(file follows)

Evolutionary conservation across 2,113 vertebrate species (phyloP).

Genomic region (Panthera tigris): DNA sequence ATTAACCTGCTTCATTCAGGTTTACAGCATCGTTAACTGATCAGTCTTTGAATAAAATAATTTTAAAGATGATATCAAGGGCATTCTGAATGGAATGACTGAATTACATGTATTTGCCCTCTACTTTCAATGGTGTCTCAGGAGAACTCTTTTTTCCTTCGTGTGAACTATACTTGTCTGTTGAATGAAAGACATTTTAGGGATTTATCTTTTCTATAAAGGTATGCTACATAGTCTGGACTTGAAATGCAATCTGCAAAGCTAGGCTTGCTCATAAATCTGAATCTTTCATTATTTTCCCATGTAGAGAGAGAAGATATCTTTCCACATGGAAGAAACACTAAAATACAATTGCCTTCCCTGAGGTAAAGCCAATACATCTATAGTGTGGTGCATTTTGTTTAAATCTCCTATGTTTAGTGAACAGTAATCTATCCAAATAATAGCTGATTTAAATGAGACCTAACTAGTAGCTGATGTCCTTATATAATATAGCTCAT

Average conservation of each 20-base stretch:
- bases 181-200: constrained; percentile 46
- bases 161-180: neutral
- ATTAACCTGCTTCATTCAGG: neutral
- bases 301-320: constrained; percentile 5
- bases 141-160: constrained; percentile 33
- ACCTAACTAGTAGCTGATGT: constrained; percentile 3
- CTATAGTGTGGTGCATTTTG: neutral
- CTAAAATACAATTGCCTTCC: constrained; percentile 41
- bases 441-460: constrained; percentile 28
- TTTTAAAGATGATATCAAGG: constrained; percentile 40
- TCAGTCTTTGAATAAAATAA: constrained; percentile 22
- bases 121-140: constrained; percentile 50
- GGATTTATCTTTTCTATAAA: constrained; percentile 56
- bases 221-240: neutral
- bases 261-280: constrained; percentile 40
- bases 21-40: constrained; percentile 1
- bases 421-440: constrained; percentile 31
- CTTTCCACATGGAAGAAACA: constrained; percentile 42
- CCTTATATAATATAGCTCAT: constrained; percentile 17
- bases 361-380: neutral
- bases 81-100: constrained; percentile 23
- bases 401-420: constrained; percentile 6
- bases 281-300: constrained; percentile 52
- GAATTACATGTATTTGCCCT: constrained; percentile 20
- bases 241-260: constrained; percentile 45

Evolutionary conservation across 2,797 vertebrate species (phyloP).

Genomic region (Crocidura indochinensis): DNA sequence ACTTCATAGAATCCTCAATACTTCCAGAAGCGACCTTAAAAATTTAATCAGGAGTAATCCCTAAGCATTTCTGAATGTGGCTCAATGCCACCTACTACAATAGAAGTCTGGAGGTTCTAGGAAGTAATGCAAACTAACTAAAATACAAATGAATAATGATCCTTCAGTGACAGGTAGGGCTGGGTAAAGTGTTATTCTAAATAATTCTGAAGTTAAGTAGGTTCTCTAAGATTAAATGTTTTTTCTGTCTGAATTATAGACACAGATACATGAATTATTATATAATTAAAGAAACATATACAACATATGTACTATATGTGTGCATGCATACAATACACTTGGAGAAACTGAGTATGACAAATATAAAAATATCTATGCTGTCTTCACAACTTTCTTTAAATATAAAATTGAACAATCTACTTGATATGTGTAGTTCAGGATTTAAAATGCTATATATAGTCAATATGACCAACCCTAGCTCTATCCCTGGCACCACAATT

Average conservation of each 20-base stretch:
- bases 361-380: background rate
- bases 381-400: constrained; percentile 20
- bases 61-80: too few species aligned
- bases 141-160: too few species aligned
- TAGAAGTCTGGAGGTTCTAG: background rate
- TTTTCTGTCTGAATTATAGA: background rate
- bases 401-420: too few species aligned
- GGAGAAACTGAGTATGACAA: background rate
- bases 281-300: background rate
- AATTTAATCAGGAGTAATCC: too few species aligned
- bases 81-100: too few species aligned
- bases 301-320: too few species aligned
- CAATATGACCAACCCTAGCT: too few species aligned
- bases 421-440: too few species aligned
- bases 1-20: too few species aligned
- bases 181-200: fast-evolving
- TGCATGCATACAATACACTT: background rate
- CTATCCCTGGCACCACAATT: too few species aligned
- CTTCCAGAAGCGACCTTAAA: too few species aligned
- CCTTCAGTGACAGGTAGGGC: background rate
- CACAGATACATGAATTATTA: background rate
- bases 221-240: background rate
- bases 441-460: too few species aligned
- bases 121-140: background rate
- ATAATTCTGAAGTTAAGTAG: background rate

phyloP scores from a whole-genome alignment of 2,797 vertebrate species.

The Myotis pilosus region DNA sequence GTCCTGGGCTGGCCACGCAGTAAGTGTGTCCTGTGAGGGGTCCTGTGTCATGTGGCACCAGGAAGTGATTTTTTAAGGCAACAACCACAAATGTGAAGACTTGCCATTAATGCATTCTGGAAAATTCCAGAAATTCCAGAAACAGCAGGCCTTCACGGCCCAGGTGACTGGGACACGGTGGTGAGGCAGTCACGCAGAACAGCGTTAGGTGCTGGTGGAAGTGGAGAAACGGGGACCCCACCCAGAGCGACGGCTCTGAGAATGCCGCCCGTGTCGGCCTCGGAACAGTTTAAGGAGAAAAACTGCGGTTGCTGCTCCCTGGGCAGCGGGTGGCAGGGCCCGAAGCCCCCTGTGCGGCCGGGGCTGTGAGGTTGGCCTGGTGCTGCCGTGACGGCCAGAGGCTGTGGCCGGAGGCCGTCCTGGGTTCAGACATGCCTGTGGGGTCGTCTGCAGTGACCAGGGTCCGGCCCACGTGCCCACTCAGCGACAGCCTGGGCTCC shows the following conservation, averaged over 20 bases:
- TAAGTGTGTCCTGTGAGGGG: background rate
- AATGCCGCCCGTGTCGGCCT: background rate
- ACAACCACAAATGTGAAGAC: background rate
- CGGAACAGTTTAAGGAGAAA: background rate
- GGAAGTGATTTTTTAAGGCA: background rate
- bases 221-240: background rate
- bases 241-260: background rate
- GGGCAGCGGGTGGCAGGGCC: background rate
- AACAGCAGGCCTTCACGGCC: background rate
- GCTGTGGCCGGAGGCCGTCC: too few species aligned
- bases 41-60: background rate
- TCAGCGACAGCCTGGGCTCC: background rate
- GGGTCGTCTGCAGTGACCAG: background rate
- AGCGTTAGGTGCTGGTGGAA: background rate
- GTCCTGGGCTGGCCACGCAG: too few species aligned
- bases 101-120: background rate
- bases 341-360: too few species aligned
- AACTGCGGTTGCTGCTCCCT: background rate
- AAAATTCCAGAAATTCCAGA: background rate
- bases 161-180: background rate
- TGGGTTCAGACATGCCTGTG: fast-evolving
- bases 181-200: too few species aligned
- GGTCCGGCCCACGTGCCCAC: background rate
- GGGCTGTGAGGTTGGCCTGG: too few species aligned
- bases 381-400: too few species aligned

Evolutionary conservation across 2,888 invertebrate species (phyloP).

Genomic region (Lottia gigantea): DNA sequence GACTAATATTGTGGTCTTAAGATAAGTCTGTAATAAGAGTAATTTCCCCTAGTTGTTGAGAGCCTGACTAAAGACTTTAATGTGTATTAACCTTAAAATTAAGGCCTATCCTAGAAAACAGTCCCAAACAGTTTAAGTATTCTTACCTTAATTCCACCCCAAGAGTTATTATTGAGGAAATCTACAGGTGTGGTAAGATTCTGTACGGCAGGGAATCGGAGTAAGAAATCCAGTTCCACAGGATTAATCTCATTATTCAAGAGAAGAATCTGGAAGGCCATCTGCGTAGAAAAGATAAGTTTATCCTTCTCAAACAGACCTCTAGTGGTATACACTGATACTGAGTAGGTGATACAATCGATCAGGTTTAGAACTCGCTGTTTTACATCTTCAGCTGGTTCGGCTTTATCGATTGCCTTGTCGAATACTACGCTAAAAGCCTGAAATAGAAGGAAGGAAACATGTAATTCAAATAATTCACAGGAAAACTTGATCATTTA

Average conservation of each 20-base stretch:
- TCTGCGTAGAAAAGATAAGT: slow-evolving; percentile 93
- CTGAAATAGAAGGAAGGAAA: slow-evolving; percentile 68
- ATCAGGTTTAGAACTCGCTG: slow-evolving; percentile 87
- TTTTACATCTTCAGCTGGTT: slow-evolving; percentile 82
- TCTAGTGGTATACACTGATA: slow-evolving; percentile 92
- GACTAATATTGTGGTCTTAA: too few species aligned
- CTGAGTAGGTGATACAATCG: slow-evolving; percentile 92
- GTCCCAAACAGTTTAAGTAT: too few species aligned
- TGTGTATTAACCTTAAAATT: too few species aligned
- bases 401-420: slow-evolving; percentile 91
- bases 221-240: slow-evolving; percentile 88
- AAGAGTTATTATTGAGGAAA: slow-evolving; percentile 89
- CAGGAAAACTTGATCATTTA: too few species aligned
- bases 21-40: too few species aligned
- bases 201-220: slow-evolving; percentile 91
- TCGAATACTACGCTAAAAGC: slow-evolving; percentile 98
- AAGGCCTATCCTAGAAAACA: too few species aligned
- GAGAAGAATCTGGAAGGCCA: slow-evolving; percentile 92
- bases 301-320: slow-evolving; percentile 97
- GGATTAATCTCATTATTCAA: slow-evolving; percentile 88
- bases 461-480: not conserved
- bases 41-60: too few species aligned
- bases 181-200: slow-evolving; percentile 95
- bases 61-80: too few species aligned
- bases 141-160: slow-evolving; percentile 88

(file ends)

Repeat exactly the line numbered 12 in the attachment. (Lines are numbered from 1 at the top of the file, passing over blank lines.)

- bases 441-460: constrained; percentile 28